There is one big gripe that I have with the audio, however. It's not a problem with the sound itself; it's the writing. As you walk around the levels, you'll encounter hundreds of NPCs who are none-the-wiser of your identity yet they feel the need to insult and belittle you for no reason. This is quite a harsh thing to say but some examples of what Agent 47 endured in my journey include being called a derogatory term for mentally challenged by multiple people many different ways as well as nonsensically being told, "I don't need someone to guard me, I can take care of myself". I'm simply a guy walking around while sometimes pretending to be part of the staff yet everyone has something to say and wants to pick a fight. These jabs often pulled me out of the experience and the failed attempt to lighten up the atmosphere certainly didn't help build the suspense.
With this latest release of Hitman being broken up into episodes and delivered slowly over eight months, the complete first season is quite an impressive package when you bundle it together. There are seven total locations, each with one main story level. The length of the levels varies dramatically depending on how you play and what you want to accomplish before you exit. You can try and take out the target in the shortest time possible while paying no mind to being seen or slowly and strategically set up a series of events in order to kill them without any suspicion. Once you're done playing the story levels, you can go back to each and play through an additional mission with a different target and setup. There's also another bonus mission that decks the mansion in Paris in holiday decor.
Once you've finished the story and extra episodes, you're still not done. Each location has multiple escalations to tackle. These are basically contracts for different NPCs that you may have ignored in previous playthroughs. The challenge sometimes becomes quite tough, too, because you're limited by how you can kill them and you have other goals that you must accomplish along the way. Each escalation has five levels of challenge that stack. For example, the first level of one has you taking out a certain security guard while dressed as another security guard and you must use a knife to kill them. Once you play through this mission a couple more times, you'll be asked to do so while erasing any evidence on security cameras and with the added challenge of security guards being suspicious of you when you're in disguise. When you complete these escalations, you're not allowed to save your progress mid-level. It's quite a thrill to complete one without loading while accomplishing all of the requirements.
Hitman also takes the stealth action online with the addition of contracts. Players build their own missions and upload them for others to attempt. You might be wondering how many of the uploaded missions are actually doable considering the complexity of the average Hitman level. Thankfully, all of them are due to the way that they created the tool. Essentially, you must walk around a location and mark a target that you want someone to take out then take them out yourself. Certain actions that you do while walking around are tracked and when you complete the level and choose to save and upload it, you can decide how many restrictions to set on the player in order for them to complete it. Another online component also makes an appearance in the form of elusive targets. These targets are selected whenever Square Enix decides to put a bounty on their head so they change constantly.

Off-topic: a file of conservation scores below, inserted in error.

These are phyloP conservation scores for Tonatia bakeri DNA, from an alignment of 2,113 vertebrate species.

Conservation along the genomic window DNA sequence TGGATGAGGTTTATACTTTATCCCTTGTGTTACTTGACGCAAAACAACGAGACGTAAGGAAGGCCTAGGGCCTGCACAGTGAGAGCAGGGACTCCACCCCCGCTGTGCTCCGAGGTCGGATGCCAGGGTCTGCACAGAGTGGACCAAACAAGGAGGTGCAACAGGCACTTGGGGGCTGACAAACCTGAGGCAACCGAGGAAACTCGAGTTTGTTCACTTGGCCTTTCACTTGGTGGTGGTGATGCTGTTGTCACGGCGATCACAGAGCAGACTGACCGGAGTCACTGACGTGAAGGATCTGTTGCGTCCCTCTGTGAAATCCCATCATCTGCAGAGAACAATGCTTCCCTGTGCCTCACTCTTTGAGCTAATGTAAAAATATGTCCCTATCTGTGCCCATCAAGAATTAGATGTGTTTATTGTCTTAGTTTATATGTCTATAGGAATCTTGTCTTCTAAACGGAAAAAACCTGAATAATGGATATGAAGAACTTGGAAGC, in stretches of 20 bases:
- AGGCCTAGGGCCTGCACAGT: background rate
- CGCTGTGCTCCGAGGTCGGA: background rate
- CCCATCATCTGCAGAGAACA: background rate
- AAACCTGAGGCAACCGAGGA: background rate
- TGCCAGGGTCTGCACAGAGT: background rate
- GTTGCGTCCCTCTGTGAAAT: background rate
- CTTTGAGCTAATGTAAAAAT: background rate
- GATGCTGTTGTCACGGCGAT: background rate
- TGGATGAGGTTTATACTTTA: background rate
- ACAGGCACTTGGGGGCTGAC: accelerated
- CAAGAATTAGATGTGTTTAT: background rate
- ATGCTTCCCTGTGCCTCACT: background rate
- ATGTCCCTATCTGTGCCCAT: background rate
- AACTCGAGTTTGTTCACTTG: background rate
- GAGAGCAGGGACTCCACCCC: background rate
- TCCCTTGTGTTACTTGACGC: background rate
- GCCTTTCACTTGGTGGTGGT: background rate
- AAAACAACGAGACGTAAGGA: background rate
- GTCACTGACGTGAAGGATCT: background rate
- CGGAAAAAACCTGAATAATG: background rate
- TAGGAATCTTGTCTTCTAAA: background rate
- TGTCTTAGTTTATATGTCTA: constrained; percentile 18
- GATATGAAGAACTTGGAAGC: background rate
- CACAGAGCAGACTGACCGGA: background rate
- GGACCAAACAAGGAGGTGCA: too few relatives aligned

The content in this edition of Hitman is plentiful and with the online levels further expanding its replay value, you're more than getting your money's worth. However, with so much for a player to wade through, the menu system does a terrible job of displaying it. Whenever you boot it up, you're presented with a bunch of rectangles that will confuse even the most experienced gamer who has seen their fair share of menus (such as myself). I had to go online and research exactly what everything meant in order to get a basic understanding of what Hitman had to offer. I honestly struggled figuring out how to load my save a few times until I realised one of the boxes on the main screen actually said "Load Game". It was hidden amongst an ad for DLC and boxes with titles such as "Escalation", "Elusive Target", and "Mission". I thought: I'm playing Hitman so I should select a mission. I'll click on that but then I'm presented with another screen of more boxes to play a video or have me "Plan". Oh, there's a "Play" button on the bottom-left that will take me to the mission itself and not just show a movie. Anyway, this is simply the worst menu system I've ever seen in a game. It needs streamlining for newcomers instead of assuming that everyone starting it up has an understanding of its many layers of content.
Overall, I wasn't disappointed by this latest installment in the Hitman franchise. Its awesome graphics, varied gameplay, and tons of content will impress. However, the terrible (and sometimes offensive) writing, confusing menus, and inconsistent AI took me out of the experience enough to warrant a less than stellar score than it would otherwise deserve.
- + The myriad of ways to take out your targets keeps the gameplay fresh
- + Tons of varied offline and online content
- + The diverse environments are beautiful
- - Awful menu system is sure to confuse even the most hardcore gamer at first
- - Terrible writing for the NPCs
- - Inconsistent AI behaviour